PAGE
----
August 7, 2003 Special Dispatch No. 549

Editor-in-Chief of Syrian Ba'ath Daily In Favor of Political Reform

August 7, 2003
Syria | Special Dispatch No. 549

Recently, a number of cautious calls have emerged in Syria favoring reforms and changes in the political arena. The editor-in-chief of the ruling Ba'ath party daily Al-Ba'ath, Mahdi Dakhlallah, devoted two editorials to this subject: "Reform: Political or Economic?" [1]and "Developing the Social Foundation: Much Work Awaits." [2]The following are excerpts from the editorials:

'Reform: Political or Economic?'

"All systems in Syria – political, economic, legal, and cultural – operate mutually and in agreement within the overall social system. Any significant change in one system directly affects the others and the overall social system… There is no doubt that it is impossible to bring about significant economic change without developing the entire political sector, especially in a country like Syria, in which the political regime is considered the primary motivating force in society.

"Giving temporary priority to economic reform being 'the first among equals,' does not change this truth. Rather, it is based on a different truth that raises a different question: Is the political system [in Syria ] – the most important factor in political life as a whole – still capable of bringing about [economic] development? Is there enough space in the infrastructure of the political system and its activities to absorb the innovations and advance together with them?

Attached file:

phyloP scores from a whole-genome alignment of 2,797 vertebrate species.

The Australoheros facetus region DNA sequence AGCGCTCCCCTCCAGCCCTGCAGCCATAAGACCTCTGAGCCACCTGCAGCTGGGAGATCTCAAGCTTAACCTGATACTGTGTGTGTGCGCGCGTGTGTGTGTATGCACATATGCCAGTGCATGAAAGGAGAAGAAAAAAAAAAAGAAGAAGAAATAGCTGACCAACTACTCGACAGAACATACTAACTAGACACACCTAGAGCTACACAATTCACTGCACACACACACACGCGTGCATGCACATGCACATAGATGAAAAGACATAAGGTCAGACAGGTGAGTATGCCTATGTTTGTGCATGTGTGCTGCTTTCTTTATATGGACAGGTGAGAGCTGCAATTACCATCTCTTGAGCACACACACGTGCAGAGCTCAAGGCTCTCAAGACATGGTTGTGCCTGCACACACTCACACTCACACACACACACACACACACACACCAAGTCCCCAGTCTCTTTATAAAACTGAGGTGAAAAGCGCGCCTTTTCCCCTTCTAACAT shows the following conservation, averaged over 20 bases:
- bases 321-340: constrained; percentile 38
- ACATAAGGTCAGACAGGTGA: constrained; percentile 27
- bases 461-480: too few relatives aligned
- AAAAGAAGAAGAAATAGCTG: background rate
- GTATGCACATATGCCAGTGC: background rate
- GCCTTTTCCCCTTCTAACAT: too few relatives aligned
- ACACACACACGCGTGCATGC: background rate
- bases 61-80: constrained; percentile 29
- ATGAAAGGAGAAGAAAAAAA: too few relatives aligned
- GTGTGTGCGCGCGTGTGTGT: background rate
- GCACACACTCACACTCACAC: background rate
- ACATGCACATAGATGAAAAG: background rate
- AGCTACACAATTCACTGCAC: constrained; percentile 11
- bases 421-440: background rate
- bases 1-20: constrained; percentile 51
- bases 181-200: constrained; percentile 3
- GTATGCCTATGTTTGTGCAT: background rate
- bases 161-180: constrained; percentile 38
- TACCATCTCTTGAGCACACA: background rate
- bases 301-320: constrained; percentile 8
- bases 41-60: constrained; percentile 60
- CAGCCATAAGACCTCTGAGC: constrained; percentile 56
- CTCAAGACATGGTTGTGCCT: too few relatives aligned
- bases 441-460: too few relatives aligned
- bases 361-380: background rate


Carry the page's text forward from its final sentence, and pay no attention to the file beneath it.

"The answer is definitely affirmative. It is the political and ideological system in Syria that began to raise the issue of [economic] development, and it is the primary force that promotes economic development and directs it… There is no doubt that the announcement of specific laws aiming at accelerating economic reform is thought to be a change in the content of the political system… however, this does not change the structure of the system itself.

"…There is no doubt that [more] advanced stages of [economic] reform will [also] demand [alterations] in the structure of the political system, which will help continue the push forward. What is surprising is that our political system [itself] is capable of developing its activities at the appropriate stage.

"This ability stems from the ideological background on which the [Syrian political] system relies, and particularly from the ideological texture of the Ba'ath party. This party is not a factional or sectarian system but rather a popular movement that includes a variety of schools of thought, factions, and groups. Its thinking, therefore, is broad and able to accommodate the changes and the initiative [on the economic level] and to take them into account at every stage. Despite its wide popular outreach, the party has always stressed that truth is the property of all… At the beginning of the 1970s, at the height of its strength, the party invited the other parties [to participate] in a lengthy and open dialogue, from which the Front [i.e. the Progressive National Front – a coalition of eight parties led by the Ba'ath party] emerged, out of a belief that [no one] has a monopoly on the people's opinion, and out of a recognition that the other exists, regardless of his actual size in the society…